resourcesABOUT MT AUTHOR GUIDELINES CLASSIFIEDS EDITORIAL CALENDAR MEDIA GUIDE MASSAGE MART SCHOOLS & EDUCATION FEEDBACK
Treating Menopausal Women in Your Practice
I love what I do for a living. It's a great way to trade health for bread. And no topic of health, with the right bedside manner, is taboo.
The Acupuncture Now Foundation: What Our Profession Needs
Although acupuncture is growing in popularity it continues to be underutilized due to misunderstandings about its true potential. Only a fraction of those who could be helped by acupuncture know enough to seek it out.
The McGill Approach to the Lower Back (Part 1)
Stuart McGill, PhD, brings a unique combination of tools to the table. He is a scientist who also functions as a clinician. He describes himself as a medical consultant who is referred challenging patients. He is both evidence based and practical.
Following the Thinking of the Classics
I have heard about the "best time of day" to carry out certain examinations or therapies. For example, I remember making a note years ago that early morning is the best time to take someone's pulses.
Micro-Needle Dermal Roller Use in the Treatment Room
Recently micro-needle dermal rollers have been getting a lot of media attention. As a practitioner who specializes in acupuncture facial rejuvenation, I know that skin needling with a dermal roller (also known as collagen induction therapy), promotes the natural reproduction of collagen and elastin, making the skin feel smoother and tighter.
Drug War Rages in Wisconsin
Based on its actions over the past 15 years (review the sidebar in the app version of this article), controversy and the Wisconsin Chiropractic Association seem to go hand in hand.
Chronic heightened emotional states create a perfect breeding ground for illness. Through my practice I noted the increasingly obvious relationship between one's mental focus on negative thinking, emotions, resistance to experiencing feelings and disease.
Implications of Section 2706: The Non-Discrimination Provision Survey
In late April 2014, NCCAOM diplomates received an email survey with the subject line: "End discrimination against acupuncturists" polling CAM practitioners for a Request for Information from the Department of Health and Human Services, released in mid-March.
Alcohol Consumption Strongly Linked to Risk of Colorectal Cancer
Alcohol intake is one of the primary risk factors for many human cancers, and is strongly associated with cancers of the oral cavity, pharynx, larynx, esophagus, liver, breast, and notably, the colon and rectum.
The Power of Mu Xiang to Treat Irritable Bowel Disease
Bloating and gas pain is something that everyone has had to deal with at one point or another; however, that's usually reserved for holiday dinners and other large gatherings.
Giving Chiropractic Some Much-Needed PR
Public relations has not always been the chiropractic profession's strong suit, a shortcoming that has subjected the profession to countless attacks on its legitimacy and seemingly perpetual confusion among the public and the health care world as to the skills and services doctors of chiropractic provide.
"Turn, Turn, Turn"
Many people are credited with saying, "If you remember the '60s, you really weren't there." Given the fact I didn't become a teenager until 1970, I actually do remember the '60s (or at least part of it). And as a child of the '60s, I was, of course, influenced by the music.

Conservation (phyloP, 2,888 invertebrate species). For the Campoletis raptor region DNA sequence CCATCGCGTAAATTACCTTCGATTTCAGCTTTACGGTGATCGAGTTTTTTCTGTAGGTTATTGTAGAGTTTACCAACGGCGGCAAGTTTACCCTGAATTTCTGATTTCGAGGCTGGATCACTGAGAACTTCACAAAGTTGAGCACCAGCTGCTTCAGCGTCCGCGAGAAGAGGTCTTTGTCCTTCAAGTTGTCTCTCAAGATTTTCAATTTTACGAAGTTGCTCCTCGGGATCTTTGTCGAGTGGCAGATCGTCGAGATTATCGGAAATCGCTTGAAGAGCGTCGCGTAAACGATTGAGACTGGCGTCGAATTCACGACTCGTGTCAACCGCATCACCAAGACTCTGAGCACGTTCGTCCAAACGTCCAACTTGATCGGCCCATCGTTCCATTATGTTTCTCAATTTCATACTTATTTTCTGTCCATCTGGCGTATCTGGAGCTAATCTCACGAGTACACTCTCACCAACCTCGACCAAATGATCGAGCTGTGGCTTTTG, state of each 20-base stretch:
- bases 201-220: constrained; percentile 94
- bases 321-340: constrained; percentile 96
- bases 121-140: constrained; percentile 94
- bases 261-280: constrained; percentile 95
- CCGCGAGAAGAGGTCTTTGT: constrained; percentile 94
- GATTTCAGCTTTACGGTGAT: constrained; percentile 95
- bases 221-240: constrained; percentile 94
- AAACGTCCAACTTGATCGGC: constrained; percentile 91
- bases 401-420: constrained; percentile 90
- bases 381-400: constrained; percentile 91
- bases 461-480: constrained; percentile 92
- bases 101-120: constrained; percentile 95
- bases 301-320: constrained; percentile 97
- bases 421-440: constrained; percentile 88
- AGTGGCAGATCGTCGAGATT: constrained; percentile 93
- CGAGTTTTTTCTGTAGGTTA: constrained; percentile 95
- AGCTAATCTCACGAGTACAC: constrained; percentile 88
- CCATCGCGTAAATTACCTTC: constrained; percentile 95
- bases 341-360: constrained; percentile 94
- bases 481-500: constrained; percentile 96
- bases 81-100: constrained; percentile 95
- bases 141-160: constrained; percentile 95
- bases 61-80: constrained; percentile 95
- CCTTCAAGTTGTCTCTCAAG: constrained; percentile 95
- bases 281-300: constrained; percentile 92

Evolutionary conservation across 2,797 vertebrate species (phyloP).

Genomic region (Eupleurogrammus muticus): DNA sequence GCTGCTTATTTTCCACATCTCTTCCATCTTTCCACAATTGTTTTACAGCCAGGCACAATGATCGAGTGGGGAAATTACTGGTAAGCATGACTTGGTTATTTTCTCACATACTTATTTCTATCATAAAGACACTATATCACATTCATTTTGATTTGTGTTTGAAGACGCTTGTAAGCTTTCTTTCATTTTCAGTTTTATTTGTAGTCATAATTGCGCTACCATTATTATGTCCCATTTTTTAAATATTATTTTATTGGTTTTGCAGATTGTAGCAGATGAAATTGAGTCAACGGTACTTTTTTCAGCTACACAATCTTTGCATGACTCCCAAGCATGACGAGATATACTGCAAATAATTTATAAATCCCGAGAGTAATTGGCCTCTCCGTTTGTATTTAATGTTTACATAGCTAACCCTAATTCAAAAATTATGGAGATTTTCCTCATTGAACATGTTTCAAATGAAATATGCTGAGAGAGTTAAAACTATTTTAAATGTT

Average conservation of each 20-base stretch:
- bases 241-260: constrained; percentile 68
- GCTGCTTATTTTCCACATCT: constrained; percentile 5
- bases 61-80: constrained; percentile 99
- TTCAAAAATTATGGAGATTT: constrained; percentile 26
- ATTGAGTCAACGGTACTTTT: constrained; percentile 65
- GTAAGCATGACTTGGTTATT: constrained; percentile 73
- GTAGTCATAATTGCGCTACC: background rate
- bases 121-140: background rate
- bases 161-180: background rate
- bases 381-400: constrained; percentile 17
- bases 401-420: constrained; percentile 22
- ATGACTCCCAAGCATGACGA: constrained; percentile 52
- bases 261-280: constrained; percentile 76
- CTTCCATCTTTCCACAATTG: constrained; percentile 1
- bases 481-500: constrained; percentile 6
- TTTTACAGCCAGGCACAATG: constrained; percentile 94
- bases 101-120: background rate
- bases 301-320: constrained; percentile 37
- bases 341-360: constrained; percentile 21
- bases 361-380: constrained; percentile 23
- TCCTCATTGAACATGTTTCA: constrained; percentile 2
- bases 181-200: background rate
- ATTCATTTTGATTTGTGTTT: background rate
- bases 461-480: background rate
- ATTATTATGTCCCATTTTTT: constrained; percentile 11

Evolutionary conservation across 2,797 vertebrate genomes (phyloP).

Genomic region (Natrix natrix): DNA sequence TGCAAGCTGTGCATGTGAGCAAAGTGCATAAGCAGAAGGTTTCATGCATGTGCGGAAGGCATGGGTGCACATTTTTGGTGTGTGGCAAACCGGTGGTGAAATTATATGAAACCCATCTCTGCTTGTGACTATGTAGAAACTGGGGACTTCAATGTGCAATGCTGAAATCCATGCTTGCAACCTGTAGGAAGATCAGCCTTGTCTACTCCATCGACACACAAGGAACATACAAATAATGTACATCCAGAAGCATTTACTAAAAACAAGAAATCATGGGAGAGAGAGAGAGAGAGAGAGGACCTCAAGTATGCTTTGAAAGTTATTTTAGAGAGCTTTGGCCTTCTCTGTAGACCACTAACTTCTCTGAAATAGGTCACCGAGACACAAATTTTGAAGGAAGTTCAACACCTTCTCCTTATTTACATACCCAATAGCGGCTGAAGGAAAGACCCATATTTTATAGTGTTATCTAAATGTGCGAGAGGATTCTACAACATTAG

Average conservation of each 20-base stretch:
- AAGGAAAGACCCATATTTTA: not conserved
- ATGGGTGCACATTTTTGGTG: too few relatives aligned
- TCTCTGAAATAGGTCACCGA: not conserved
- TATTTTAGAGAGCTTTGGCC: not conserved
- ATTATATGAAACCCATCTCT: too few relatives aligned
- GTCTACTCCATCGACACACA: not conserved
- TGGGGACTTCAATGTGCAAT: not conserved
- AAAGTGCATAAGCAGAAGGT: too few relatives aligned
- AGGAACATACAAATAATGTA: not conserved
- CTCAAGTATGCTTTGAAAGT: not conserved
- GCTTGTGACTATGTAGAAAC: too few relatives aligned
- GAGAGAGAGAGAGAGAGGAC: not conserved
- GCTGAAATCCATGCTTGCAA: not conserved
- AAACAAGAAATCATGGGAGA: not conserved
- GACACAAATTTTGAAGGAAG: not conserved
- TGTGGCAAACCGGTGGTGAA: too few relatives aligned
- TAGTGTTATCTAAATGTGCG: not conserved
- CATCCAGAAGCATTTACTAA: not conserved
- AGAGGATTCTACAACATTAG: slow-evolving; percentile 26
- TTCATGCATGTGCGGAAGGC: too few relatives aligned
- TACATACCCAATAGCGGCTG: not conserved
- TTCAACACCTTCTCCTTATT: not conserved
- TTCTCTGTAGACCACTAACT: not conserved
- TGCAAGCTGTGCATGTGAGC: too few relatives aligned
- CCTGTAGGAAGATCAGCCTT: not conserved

Five Element Acupuncture Can Enhance Your Practice
For eight years I have been teaching and supervising TCM students at an acupuncture college in Colorado, in Five Element acupuncture.
Introduce Your Patients to Collagen Induction Therapy
Cutaneous (skin) aging generally occurs from either intrinsic or extrinsic processes. Intrinsic aging results from natural skin tissue damage and degeneration.
The Bottom Line ... From a Surgeon Who Knows
Regardless of individual relationships between providers, there continues to be a type of Hatfield-McCoy feud between the philosophies of medicine and chiropractic, particularly when it comes to musculoskeletal ailments.
Correcting Dysfunctional Movement Patterns – Is Local Treatment Enough?
It is widely believed that mechanical, non-traumatic back pain is largely related to dysfunctional or compensatory movement patterns the body has adopted over time.
Meat in the Middle
Have you ever wondered what's the truth about meat? Is it really as bad as many people think?
News in Brief
Foundation for Chiropractic Progress Enrolls Second Group Member; Focus on Chiropractic Education at WFC-ACC Conference in Miami; Are You Ready for Another "Have-a-Heart" Campaign?
Inspire Your Patients to Make Healthy Choices
Have you tried to get your patients to change their eating habits or their diet and couldn't get them to succeed? Were they confused and unsure of what the right thing was to eat? You are not alone!
Peer Points: Promoting TCM Knowledge
When Elaine Wolf Komarow, LAc, received her first acupuncture treatment in 1989, she said it changed her life. "I felt more aware, calmer, and happier. I was so fascinated by the changes that I began to learn everything I could about the underlying philosophy of Chinese medicine," said Komarow.
Acupuncture Detox as Part of Drug Rehabilitation
In the U.S., more than 2,000 alcohol and drug rehabilitation programs have added ear acupuncture to their practice. The development of the protocol was determined by Lincoln Hospital as it delivered 100 acupuncture treatments daily.
It Pays to be a Foodie
If there is an inner foodie in you, just waiting to burst out—this article is for you! Do you want to know how I know? I'm that girl. My middle name might as well be "Foodie." I love food! And if my patients are any indication, many of them do as well.
Capturing the Essence of Tai Chi
Over the last 12 years, I have been working on one of the few documentaries about Tai Chi. It's called The Professor: Tai Chi's Journey West and it's about Cheng Man-Ching who moved to New York in the 1960s.
Finders Keepers: The Secret to Relationship-Based Marketing
Becoming a successful practitioner has less to do with what you learned in school, and more to do with your ability to find new patients and keep them!
Treating Chronic Depression with Acupressure
In Traditional Chinese Medicine there already exists a comprehensive theory linking the body and mind.
Chinese Medicine: The Natural Way to Children's Wellness
As a child, I did not like going to the doctor. For the most part, when I had to go I wasn't feeling good to begin with, and I was heading into a sterile environment to be awkwardly probed by a man in a white coat for a very short, impersonal period of time.
July, 2013, Vol. 13, Issue 07
It's Time to Start Bursting the Education Bubbles
By Ralph Stephens, BS, LMT, NCTMB